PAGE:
Special issue of Business & Society


Deadline for submissions: 1 December 2013

Guest editors

Ans Kolk, University of Amsterdam Business School, The Netherlands
Miguel Rivera-Santos, EMLYON Business School, France / Babson College, US

Call For Papers

This special issue of Business and Society aims to contribute to the development of
theoretical and empirical insights on the role of business in African countries, in the context
of the important environmental, social and governance challenges faced by the Continent.
The need for knowledge to help further sustainable development, in an equitable and
accountable way, makes a better understanding of business in Africa particularly urgent,
especially considering the relative lack of research published on these themes in
management and organization journals. To address the specific situation in African
countries, existing theories and frameworks may need to be extended, adjusted or replaced
by approaches that could have implications beyond the continent. Conversely, current
paradigms may be directly applicable to the African context as such, but data limitations may
require methodological adaptations.

While environmental and social issues exist across the globe, leading to a thriving literature
on a range of topics, Africa seems to accumulate both major environmental problems and
social problems. Environmental problems include, among others, the effects of global
warming and climate variability, pollution, the loss of biodiversity, deforestation and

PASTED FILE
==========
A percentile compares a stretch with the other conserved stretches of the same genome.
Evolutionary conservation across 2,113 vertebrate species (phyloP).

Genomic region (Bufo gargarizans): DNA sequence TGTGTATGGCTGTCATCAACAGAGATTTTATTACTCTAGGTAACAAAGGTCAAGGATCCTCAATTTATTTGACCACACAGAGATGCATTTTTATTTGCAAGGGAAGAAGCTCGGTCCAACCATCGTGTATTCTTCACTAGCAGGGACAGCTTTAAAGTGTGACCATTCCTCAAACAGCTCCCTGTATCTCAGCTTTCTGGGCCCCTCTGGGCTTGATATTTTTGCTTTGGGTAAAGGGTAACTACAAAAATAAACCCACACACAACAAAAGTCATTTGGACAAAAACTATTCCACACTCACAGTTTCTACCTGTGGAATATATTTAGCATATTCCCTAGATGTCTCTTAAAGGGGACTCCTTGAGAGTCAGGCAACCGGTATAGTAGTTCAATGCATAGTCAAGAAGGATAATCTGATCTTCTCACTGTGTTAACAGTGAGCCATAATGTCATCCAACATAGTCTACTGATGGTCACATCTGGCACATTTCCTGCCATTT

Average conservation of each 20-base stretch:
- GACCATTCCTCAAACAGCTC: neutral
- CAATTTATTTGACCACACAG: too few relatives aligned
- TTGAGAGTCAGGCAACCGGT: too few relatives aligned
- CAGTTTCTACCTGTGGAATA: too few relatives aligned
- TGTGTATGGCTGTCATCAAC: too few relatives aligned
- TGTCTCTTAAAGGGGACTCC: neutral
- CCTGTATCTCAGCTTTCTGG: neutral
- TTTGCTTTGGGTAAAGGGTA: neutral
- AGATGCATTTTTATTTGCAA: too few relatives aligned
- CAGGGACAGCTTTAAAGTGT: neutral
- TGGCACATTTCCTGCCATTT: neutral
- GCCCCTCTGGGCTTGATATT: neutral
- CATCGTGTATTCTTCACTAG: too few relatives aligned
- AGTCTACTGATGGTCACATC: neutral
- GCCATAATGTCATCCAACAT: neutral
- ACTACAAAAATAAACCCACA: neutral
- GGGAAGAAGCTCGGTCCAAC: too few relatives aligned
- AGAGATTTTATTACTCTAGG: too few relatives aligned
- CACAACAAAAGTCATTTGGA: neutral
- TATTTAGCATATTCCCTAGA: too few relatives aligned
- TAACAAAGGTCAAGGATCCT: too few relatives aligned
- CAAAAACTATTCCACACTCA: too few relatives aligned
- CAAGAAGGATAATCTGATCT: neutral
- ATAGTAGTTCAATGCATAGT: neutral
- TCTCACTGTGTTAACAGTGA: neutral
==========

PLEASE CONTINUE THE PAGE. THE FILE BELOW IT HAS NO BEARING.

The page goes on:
desertification, which affect the availability of land and food. Compounding environmental
issues, social problems are also prevalent throughout the African continent. The World
Bank’s ranked 26 African countries among the 30 poorest countries in the world in GDP
(PPP) in 2009 and the UN’s Economic Commission for Africa shows at best mixed results in
the progress towards achieving the Millennium Development Goals by 2015, sharply
contrasting with other continents, such as Asia or Latin America. Poverty, human rights
violations, health problems and lack of social security are coupled with often weak
governance, corruption and conflict. While the number of wars across the continent has
decreased since the 1990s, some countries still face conflict or continue to show worrying
signs of political instability. At the same time, African countries exhibit strong and resilient
economic growth in spite of the global economic crisis, with a continent-wide forecasted
growth of 5.3% for 2011, according to the International Monetary Fund, and huge potential
and promising economic developments have been noted.


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